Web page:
Ferguson Grand Jury – Unsurprising, Far too Typical and Despair Inducing

Martin Longman’s take at Washington Monthly is apt:

Officer Darren Wilson should have been given the opportunity to defend his actions in a court of law. He could well have won an acquittal. But what’s clear is that the moment after he ended Michael Brown’s life, the system went into overdrive to protect him and to justify what he had done. They made sure that killing Michael Brown was not a crime. It wasn’t even maybe a crime. It was just what police officers do in America without having to worry that they might have to answer for it in court.

16 Comments

Report: Police Killings Rank Second In Utah Homicides

Hunt police shooting protest

The Salt Lake Tribune:

Through October, 45 people had been killed by law enforcement officers in Utah since 2010, accounting for 15 percent of all homicides during that period.

A Salt Lake Tribune review of nearly 300 homicides, using media reports, state crime statistics, medical-examiner records and court records, shows that use of force by police is the second-most common circumstance under which Utahns kill each other, surpassed only by intimate partner violence.

Is this a problem? Until recently, I believed that the rules governing the use of deadly force in self-defense were the same for law enforcement officers and ordinary citizens. The media attention that has been focused on the issue of police shootings of unarmed suspects has revealed that, in practice, wearing a badge allows far more latitude. Police officers hardly ever face criminal charges for using their guns.

There has been very little effort to systematically track shootings by police. Fatal Encounters and the Deadspin Police-Shooting Database are two efforts to remedy the lack of data.

More info:
Police Shot Darrien Hunt 6 Times In The Back (October 29)
Equal Justice Under the Law – NOT (August 14)
Why Cops In Britain And New Zealand Don’t Carry Guns

15 Comments

Nick Hanauer: Another Thing Obama Can Do Without Congress

Nick Hanauer

Seattle-based venture capitalist Nick Hanauer offers a smart policy proposal that President Obama could implement with a stroke of the pen. The President could raise wages and create jobs by directing the Department of Labor to expand the number of workers who can receive overtime pay. Sign the petition.

More from Democracy for America:

President Obama: Expand overtime pay!

We urge you to instruct the Department of Labor to significantly expand the number of workers eligible for federal overtime pay. By raising the salary threshold to $69,000, we would finally achieve the same eligibility for overtime pay that we had in 1975.

We also urge you to revise the rules in order to reduce the number of exemptions from overtime pay. Teachers, federal employees, doctors, computer professionals (anyone who uses a computer), and many more professional workers have been working overtime and increasing their productivity but aren’t seeing the benefits of their labor. They should also be eligible for overtime pay.

Revise the rules to expand overtime pay without delay.

More info:
Whatever Happened to Overtime?

Read the rest of this entry »

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Immigration: ‘We’re going as far as we possibly can without Congress acting’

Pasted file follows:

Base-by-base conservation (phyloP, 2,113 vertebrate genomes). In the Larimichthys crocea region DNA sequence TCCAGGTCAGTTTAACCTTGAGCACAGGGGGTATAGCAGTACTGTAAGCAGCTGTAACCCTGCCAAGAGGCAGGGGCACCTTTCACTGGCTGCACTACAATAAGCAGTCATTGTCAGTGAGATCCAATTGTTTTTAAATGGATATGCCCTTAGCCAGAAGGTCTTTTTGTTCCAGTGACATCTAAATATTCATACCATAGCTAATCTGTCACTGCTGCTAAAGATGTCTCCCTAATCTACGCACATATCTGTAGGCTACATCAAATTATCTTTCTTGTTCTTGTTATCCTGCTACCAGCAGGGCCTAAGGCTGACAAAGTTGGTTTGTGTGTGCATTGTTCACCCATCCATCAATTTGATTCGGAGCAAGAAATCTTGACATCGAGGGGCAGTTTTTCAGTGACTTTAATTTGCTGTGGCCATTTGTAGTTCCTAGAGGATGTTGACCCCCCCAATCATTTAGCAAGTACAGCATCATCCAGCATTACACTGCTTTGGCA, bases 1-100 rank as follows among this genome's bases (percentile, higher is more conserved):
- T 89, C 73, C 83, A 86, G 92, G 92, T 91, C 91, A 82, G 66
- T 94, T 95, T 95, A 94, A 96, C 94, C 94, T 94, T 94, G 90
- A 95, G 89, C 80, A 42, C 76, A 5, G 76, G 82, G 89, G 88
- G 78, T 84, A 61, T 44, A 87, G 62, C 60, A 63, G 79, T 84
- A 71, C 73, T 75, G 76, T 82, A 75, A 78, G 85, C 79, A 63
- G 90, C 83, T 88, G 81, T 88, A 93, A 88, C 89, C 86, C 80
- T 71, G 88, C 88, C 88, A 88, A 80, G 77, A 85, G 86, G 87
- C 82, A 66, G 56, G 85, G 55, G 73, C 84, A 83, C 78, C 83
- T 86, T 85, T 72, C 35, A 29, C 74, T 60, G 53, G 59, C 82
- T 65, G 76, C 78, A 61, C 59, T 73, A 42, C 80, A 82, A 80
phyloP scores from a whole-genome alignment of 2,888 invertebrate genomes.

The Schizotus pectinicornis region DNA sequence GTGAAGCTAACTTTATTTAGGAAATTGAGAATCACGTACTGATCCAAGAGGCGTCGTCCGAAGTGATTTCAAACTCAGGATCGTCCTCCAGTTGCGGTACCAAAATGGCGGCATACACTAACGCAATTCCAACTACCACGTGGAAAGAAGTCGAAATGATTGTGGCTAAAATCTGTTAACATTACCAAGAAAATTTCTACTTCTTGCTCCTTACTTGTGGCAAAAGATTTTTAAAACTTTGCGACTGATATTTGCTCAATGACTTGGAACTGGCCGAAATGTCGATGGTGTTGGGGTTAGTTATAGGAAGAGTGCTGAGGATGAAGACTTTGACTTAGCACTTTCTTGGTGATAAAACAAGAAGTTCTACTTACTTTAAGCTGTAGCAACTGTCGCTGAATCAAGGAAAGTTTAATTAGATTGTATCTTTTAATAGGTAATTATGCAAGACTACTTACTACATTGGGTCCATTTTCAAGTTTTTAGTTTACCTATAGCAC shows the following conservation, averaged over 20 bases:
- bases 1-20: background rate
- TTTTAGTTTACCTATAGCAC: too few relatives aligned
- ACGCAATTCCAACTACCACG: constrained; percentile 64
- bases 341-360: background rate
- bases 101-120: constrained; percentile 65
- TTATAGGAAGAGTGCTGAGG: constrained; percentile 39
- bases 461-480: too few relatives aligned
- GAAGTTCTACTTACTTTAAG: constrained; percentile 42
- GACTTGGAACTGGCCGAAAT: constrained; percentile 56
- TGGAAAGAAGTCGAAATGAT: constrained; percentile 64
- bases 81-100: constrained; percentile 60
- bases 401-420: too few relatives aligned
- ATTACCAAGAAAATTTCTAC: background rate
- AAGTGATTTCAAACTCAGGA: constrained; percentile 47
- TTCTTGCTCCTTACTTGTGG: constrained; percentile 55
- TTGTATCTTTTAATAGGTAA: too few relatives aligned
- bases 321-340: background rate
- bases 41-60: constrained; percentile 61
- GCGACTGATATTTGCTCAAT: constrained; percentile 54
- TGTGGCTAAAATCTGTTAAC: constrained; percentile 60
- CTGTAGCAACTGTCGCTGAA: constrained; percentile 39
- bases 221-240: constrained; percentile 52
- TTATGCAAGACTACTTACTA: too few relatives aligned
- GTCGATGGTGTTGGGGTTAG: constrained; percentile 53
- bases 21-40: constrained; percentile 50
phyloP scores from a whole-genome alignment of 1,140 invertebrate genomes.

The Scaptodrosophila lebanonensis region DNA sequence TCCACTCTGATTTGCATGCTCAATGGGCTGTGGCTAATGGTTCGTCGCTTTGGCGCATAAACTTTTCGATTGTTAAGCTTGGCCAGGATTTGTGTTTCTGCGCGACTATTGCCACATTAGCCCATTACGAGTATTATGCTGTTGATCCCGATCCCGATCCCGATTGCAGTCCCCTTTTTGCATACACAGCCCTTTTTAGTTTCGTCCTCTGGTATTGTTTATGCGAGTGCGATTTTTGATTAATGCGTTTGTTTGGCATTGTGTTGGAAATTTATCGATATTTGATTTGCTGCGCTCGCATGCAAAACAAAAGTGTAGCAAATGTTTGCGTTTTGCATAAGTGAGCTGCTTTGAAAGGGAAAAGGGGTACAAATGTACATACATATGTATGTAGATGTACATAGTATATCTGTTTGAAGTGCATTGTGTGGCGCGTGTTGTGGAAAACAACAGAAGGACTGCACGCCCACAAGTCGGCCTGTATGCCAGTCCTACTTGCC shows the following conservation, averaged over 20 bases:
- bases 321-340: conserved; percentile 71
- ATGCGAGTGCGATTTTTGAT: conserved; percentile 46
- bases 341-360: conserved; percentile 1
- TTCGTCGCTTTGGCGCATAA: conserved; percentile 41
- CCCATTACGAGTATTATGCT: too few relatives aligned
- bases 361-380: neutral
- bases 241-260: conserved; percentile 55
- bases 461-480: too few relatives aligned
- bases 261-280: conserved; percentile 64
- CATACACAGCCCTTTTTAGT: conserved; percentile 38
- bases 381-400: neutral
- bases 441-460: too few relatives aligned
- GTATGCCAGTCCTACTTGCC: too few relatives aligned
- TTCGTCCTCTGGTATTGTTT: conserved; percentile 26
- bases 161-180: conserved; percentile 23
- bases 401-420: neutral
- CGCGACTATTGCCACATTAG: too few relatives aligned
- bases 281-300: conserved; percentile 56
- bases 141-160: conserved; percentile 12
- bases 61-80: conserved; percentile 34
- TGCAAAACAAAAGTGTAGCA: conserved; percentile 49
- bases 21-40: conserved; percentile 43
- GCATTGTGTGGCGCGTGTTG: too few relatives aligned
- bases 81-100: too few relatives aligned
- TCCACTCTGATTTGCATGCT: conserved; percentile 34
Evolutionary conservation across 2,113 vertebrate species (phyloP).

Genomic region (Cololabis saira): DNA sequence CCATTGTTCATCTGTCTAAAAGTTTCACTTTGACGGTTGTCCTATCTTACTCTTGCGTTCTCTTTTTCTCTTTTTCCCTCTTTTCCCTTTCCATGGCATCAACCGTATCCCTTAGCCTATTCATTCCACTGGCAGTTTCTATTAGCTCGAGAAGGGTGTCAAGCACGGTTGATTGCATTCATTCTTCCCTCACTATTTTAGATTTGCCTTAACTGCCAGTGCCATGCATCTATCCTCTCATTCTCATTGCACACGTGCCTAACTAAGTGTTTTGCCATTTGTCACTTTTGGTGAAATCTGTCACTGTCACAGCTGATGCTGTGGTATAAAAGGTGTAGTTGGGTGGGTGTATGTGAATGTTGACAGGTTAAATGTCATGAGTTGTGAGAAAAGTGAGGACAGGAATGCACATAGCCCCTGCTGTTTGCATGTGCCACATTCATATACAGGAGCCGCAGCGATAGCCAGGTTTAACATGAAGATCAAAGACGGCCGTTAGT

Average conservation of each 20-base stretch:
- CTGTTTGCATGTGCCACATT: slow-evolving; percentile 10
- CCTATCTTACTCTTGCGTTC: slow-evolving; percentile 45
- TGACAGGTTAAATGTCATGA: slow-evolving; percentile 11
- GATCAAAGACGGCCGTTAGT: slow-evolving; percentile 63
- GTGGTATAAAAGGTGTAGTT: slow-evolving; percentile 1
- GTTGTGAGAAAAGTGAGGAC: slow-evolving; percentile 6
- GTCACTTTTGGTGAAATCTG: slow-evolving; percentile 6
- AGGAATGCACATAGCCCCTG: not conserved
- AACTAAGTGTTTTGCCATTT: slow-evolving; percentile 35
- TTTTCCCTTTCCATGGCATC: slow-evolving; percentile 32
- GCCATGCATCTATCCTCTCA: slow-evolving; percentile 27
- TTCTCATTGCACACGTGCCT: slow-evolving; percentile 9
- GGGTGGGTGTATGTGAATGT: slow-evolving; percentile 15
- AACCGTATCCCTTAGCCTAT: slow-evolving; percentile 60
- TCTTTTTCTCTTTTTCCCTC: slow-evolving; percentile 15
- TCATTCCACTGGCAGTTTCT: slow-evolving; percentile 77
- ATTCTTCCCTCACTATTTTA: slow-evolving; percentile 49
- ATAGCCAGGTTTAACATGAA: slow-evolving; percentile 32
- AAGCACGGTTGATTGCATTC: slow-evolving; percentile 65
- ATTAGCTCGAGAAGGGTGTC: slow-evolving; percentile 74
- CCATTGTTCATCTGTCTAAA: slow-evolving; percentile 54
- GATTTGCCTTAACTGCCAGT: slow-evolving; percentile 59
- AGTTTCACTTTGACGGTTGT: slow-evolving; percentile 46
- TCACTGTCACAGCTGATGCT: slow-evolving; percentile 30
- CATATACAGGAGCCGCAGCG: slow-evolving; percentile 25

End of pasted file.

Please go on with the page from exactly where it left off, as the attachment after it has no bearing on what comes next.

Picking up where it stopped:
Don't deport my mom

Obama Moves To Protect Millions From Deportation

WASHINGTON — In the boldest move on immigration policy of his presidency, President Barack Obama announced plans Thursday evening to dramatically increase deportation relief for an estimated 4.4 million undocumented immigrants. The executive action will protect parents, as well as those who came to the U.S. as children and others with long-standing ties to the country, from being forced out of their homes.

Oh, the quote at the top of this post? President George W. Bush’s press secretary Dana Perino, describing the Bush administration’s executive action on immigration in 2007.

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Erick Erickson to Tea-GOP: ‘Shut. It. Down.’

Via Media Matters.

Faux News Channel political analyst Erick Erickson, an influential voice among Tea Party Republicans, is calling on the new GOP Congress to push for a government shutdown. In a November 18 post to his RedState.com website headlined “Shut. It. Down.”, Erickson says that the 2013 shutdown provides an excellent model for Republicans to follow now that they control both houses of Congress.

He thinks that President Obama will get the blame for another Tea-GOP government shutdown.

Block Obama. Let him show himself again to be the petulant man-child Americans have started recognizing. And this time, when he shuts down the government, keep it shut till you have your way and then hold public hearings to show how Obama selectively shut things down to hurt the voters intentionally.

Bring. It. On.

UPDATE:
Erickson To GOP: Shut Government Down — There Are No Consequences!

“[T]he voters did not elect the GOP to do any part of their own agenda,” he wrote. “The GOP did absolutely nothing but run on ‘we are not Obama.’ If that is the image they rebuilt, then they need to not be Obama and need to not fund Obama’s agenda.”

UPDATE:
Heritage vetoes Republican ‘rescission’ plan

Republican leaders on the Hill may be looking for a way out of the hole they dug for themselves, but finding a solution that the right considers acceptable will probably be even more difficult than it was the last time the GOP shut down the federal government.

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How Fast Will YOU Be Able To Innovate?

Get Ready To Wait